Tooth loss is a process in which your tooth/teeth becomes loose and falls out. The condition is normal for kids as their baby teeth are replaced by adult teeth as they fall out one by one. In the case of adults, losing teeth is not a desirable condition and it may be as a result of an injury or diseases like gum disease, tooth decay, and dental avulsion. Does losing a tooth has any effects? Yes, it does. But you shoudn’t worry so much as there are dental treatment options like dentures, bridges or implants to get it mended. Dental implants are proven to be the most cost effecient among all the other options. You can check out toothimplantcostssydney.com.au for more info. Meanwhile, let’s have a look at some of the consequences of tooth loss.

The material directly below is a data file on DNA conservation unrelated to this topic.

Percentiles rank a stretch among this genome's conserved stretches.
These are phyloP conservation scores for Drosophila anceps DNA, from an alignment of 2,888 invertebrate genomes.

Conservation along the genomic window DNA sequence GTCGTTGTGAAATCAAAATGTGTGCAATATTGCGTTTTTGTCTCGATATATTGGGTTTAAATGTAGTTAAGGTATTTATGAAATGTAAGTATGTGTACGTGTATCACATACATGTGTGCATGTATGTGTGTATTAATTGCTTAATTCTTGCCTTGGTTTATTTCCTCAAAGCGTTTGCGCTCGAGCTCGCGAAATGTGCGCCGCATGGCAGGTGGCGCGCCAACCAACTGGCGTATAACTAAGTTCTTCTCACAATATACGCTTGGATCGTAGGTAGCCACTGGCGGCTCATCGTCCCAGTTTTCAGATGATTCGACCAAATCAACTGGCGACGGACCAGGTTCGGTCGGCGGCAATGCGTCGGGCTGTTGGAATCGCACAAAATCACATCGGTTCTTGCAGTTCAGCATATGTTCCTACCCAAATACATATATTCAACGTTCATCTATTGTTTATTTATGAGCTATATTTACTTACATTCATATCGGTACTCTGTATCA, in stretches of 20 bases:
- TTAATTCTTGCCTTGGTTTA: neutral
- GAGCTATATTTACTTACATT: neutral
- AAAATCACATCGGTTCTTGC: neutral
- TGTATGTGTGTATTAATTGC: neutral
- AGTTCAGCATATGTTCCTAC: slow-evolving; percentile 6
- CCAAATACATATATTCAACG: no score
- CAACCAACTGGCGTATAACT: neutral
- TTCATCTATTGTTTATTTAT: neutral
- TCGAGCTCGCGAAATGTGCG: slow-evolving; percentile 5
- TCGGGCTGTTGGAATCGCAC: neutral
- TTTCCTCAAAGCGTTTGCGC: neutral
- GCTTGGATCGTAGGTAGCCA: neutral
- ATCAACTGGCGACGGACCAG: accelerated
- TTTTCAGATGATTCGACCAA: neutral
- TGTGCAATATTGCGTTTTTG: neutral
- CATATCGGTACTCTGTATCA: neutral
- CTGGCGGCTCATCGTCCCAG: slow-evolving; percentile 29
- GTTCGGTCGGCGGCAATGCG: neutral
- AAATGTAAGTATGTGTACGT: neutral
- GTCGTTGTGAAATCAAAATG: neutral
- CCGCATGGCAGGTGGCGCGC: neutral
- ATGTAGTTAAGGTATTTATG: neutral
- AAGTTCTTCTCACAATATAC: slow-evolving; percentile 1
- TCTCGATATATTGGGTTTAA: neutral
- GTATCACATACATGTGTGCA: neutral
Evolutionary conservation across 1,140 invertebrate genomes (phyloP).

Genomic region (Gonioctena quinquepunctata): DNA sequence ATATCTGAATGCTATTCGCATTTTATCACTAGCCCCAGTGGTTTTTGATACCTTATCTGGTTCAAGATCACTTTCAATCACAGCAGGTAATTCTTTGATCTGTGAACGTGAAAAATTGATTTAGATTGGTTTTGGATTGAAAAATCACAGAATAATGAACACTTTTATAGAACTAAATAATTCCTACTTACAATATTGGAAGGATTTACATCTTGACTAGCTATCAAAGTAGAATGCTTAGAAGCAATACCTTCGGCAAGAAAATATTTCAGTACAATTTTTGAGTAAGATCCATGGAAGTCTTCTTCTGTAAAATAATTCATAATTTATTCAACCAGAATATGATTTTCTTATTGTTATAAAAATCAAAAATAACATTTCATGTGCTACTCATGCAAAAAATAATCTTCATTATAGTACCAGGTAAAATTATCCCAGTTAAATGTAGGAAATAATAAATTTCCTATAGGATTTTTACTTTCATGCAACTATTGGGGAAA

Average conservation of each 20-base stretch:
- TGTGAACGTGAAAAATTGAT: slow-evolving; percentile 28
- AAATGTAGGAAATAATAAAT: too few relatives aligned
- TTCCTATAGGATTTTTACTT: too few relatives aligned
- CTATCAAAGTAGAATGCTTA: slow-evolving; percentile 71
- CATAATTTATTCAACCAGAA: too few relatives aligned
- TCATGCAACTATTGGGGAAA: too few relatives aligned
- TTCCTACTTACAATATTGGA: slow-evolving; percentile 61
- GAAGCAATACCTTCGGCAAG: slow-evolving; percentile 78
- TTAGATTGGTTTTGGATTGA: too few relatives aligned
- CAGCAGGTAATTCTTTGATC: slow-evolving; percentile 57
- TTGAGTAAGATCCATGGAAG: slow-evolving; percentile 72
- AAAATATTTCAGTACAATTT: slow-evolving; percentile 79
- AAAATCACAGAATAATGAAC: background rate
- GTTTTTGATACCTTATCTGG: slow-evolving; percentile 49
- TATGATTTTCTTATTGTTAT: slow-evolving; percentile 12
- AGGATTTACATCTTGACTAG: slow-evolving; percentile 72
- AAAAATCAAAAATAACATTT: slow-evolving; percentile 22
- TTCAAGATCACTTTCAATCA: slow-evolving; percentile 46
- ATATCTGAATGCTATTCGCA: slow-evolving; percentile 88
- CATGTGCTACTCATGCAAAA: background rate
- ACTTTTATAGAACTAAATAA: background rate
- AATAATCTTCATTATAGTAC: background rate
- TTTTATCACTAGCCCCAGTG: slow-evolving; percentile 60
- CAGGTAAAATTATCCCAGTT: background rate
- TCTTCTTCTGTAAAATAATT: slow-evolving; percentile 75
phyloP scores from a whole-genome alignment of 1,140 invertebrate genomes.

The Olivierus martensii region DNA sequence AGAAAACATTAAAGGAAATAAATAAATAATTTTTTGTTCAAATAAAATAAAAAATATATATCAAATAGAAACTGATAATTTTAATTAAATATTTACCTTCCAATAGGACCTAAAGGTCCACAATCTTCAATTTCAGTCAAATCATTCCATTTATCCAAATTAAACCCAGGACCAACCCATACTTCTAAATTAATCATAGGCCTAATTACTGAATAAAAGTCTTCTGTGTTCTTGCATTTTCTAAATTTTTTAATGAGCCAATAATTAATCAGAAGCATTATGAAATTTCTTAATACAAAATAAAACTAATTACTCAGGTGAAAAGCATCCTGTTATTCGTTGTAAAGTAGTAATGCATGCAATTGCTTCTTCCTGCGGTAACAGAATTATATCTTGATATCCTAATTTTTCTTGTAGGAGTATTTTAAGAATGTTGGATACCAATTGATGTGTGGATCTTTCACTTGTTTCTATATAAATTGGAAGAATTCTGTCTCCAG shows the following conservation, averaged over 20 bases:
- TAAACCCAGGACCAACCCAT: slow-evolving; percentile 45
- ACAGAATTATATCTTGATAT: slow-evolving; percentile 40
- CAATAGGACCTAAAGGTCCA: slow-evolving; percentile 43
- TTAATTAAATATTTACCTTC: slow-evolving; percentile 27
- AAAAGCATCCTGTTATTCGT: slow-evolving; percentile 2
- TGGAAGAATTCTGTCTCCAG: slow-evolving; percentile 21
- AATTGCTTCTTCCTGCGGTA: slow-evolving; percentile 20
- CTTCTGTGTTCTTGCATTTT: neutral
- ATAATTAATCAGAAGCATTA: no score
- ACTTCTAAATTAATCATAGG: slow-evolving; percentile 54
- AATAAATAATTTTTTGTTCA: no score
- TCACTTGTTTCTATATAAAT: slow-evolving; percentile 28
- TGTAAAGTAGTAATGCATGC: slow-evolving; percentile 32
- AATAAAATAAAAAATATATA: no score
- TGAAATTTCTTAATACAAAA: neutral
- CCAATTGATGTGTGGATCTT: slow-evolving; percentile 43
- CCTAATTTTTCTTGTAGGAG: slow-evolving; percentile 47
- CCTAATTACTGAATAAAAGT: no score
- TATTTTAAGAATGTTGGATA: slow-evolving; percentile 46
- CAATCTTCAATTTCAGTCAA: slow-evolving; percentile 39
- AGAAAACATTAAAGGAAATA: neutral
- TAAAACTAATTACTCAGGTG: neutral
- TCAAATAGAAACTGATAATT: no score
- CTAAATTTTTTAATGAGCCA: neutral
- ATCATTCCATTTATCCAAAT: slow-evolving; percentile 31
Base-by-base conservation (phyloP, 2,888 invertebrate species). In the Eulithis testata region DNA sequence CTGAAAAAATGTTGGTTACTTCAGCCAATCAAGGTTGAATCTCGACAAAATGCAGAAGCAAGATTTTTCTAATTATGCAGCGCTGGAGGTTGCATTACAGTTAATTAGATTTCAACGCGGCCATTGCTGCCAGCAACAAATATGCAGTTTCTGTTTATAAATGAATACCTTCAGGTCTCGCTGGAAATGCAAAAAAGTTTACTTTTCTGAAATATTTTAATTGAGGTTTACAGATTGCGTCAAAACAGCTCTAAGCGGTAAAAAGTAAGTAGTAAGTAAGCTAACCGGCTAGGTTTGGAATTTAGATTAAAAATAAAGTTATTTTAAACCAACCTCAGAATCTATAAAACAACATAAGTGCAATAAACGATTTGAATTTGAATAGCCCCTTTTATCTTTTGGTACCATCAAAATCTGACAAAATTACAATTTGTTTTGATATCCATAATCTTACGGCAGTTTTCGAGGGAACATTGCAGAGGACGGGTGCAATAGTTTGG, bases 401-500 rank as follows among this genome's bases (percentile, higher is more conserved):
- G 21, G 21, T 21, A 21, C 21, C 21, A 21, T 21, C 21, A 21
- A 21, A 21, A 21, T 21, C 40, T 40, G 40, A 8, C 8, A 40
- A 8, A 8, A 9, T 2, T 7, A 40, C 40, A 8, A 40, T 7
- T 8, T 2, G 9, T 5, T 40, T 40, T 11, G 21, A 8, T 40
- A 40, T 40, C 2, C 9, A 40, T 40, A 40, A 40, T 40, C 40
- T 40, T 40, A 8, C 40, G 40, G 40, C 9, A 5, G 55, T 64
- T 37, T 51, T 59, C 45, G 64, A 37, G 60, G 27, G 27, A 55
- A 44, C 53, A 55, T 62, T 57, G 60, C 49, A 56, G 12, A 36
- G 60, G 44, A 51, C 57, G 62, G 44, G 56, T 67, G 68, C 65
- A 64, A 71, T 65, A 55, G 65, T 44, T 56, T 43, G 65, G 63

(1). Effect on your jaw bone
Teeth are responsible for stimulating the jaw bone and the root of the tooth helps this bone to maintain its strength, form, and density. Additionally, a tooth plays a role in the development of the bone around it. Therefore, If the tooth is lost, there’ll be no stimulation and this will lead to the decrease of bone’s dimension(due to loss of bone’s height and width), and density. The remaining narrow bone causes discomfort and as the loss continues, a bony projection is formed.
For those wearing dentures, you may experience acute pain when you remove it to eat.
(2). Effect on soft tissue
Gum tissues decrease as the dimension of bone decreases. In this case, the tongue enlarges to occupy the space that was occupied by the lost tooth in order to help in food chewing. However, this results in swallowing food that’s not adequately chewed which may cause digestion as well as nutrition problems.
(3). Effect on your facial appearance
A face height decreases as the bone height collapses due to the teeth loss. This causes some undesirable facial changes such as the formation of deep vertical lines on your lips that ends up creating a harsher appearance.
(4). Effects on your health.
This is one of the serious consequences of tooth loss as it relates to the low ability to chew fiber foods. This leads to stomach and intestinal disorders.